High-Risk Davis County Teen Excited To Get COVID-19 Vaccine
FARMINGTON, Utah — Teenagers have been encouraged to get the COVID-19 vaccine as the rollout continues in Utah, with shots being administered directly in some high schools. For one Davis County family with a high-risk 16-year-old, that news brought much-needed excitement and hope.
“We are so ready to get back out there and start living life,” said Liz Taylor.
For Liz Taylor and her daughter Emma, getting the COVID-19 vaccine Wednesday was a big step in the right direction.
“We have been counting down the days because she’s got a lot of health issues, and so we have been basically quarantined since last March,” said Taylor.
For them, it was no question. They got the first appointment available at the Farmington Fair Grounds after Emma’s 16th birthday.
“Amazing,” said Emma Taylor. “Finally going to do more normal stuff and not feel so scared about getting COVID.”
Several districts in Utah have started offering clinics for their 16 and over students, including a couple in Tooele County.
Doctor Andrew Pavia with University Health said the vaccine was important, even for teens who may not have pre-existing conditions.
“Although it’s not as bad of a disease for kids as it is for adults, it’s still no picnic,” said Pavia.
He said teens will be able to better protect those around them.
“As a teenager, you’d like to be comfortable that you can be around your grandparents, your older neighbors and not worry at all about infecting them,” said Pavia.
For the Taylors, part of the hope was that more teens will take that same opportunity.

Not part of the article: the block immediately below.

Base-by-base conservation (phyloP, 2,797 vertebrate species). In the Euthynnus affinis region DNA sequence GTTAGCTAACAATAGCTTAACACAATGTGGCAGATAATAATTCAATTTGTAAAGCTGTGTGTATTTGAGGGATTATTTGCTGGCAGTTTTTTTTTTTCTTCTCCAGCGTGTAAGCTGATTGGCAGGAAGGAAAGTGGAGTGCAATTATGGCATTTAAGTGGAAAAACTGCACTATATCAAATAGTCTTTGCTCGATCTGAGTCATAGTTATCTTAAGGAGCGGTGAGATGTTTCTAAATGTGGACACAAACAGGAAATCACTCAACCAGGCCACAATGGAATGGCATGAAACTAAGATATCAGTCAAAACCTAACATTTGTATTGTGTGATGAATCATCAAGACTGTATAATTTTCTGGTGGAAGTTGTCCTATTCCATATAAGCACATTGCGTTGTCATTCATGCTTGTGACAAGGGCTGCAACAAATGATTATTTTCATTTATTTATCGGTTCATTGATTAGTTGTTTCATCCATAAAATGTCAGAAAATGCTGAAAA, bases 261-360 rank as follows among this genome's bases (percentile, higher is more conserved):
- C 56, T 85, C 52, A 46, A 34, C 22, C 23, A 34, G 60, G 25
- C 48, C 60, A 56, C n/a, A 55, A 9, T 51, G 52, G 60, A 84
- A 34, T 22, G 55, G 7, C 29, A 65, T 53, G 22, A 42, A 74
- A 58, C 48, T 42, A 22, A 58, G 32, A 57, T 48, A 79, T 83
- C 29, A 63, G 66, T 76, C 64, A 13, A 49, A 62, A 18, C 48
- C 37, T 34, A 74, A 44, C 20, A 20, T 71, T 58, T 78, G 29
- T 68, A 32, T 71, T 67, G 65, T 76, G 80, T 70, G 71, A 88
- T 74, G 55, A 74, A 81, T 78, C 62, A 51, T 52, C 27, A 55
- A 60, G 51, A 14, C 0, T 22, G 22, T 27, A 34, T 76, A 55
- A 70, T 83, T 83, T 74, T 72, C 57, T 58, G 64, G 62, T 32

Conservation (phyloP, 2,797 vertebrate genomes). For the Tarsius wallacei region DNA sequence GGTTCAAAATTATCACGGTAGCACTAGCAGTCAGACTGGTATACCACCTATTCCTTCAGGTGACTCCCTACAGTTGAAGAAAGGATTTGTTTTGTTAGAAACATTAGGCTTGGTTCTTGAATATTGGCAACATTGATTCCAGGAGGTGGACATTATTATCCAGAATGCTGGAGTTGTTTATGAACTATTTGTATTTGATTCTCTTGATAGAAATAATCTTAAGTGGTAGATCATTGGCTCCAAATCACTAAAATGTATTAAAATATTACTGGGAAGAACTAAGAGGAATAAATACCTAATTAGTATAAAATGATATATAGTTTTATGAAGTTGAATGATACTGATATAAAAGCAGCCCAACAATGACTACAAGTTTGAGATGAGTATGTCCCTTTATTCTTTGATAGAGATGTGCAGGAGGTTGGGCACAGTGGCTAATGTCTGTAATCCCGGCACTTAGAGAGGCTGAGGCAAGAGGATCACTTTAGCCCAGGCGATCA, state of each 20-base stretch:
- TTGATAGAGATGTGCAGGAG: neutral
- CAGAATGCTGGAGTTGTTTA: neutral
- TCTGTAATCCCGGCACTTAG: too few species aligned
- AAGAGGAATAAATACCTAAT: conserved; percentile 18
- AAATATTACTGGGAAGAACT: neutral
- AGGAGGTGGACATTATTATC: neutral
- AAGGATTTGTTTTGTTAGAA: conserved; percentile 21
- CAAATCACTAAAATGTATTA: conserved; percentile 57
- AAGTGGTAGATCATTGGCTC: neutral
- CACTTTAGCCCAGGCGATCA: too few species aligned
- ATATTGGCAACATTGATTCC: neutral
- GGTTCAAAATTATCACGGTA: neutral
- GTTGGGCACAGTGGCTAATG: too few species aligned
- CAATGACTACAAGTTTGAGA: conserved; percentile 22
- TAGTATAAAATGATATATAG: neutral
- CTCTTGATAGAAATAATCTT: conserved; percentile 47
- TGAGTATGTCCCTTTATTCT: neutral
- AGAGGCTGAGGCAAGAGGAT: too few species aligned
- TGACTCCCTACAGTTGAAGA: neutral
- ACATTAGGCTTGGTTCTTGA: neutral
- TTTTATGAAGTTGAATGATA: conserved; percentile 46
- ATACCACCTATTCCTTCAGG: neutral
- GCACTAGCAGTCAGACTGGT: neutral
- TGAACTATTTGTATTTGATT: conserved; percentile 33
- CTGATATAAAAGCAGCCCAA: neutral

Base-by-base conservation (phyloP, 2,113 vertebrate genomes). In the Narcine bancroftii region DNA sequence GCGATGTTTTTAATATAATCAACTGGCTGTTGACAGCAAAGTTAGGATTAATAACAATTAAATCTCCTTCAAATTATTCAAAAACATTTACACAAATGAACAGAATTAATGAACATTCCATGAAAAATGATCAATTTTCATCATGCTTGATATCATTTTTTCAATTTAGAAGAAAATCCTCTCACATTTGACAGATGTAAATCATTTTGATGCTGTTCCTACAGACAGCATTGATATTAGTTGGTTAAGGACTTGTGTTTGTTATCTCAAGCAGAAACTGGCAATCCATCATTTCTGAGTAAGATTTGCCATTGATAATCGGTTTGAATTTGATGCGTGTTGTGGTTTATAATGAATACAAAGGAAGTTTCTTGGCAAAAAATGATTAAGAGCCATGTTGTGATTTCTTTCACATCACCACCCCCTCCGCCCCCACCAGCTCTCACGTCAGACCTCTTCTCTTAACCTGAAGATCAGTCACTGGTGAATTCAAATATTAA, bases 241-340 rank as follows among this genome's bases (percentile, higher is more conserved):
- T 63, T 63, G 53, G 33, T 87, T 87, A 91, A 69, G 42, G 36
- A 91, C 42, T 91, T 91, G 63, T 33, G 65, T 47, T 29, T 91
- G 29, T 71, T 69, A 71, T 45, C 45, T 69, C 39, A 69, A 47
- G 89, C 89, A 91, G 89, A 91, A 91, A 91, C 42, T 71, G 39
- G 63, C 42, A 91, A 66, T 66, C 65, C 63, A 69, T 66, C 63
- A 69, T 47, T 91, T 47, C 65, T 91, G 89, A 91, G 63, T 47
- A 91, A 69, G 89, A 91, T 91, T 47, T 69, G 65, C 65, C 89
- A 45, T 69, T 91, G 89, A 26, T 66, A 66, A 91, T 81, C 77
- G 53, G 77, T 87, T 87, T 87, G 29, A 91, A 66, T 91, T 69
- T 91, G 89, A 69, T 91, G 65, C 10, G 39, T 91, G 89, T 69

“We just have been so so super careful, and even the glimmer of hope that life can get back to a little more normalcy is amazing,” said Liz.
Doctor Pavia added that at this point in the game, there should be less vaccine hesitancy out there.
With hundreds of millions now vaccinated in the U.S., he said we’ve now seen that the shots are effective and safe.
Have you or a family member been affected by coronavirus issues in Utah? KSL wants to hear from you. Contact KSL by emailing firstname.lastname@example.org.
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How do I prevent it?
The CDC has some simple recommendations, most of which are the same for preventing other respiratory illnesses or the flu:
- Avoid close contact with people who may be sick
- Avoid touching your face
- Stay home when you are sick
- Cover your cough or sneeze with a tissue and then throw the tissue in the trash
- Wash your hands often with soap and water for at least 20 seconds, especially after going to the bathroom, before eating, and after blowing your nose, coughing or sneezing. Always wash your hands with soap and water if your hands are visibly dirty.
- If soap and water are not readily available, use an alcohol-based hand sanitizer with at least 60% alcohol.
The CDC recommends wearing cloth face coverings in public settings where other social distancing measures are difficult to maintain (e.g., grocery stores and pharmacies), especially in areas of significant community-based transmission.
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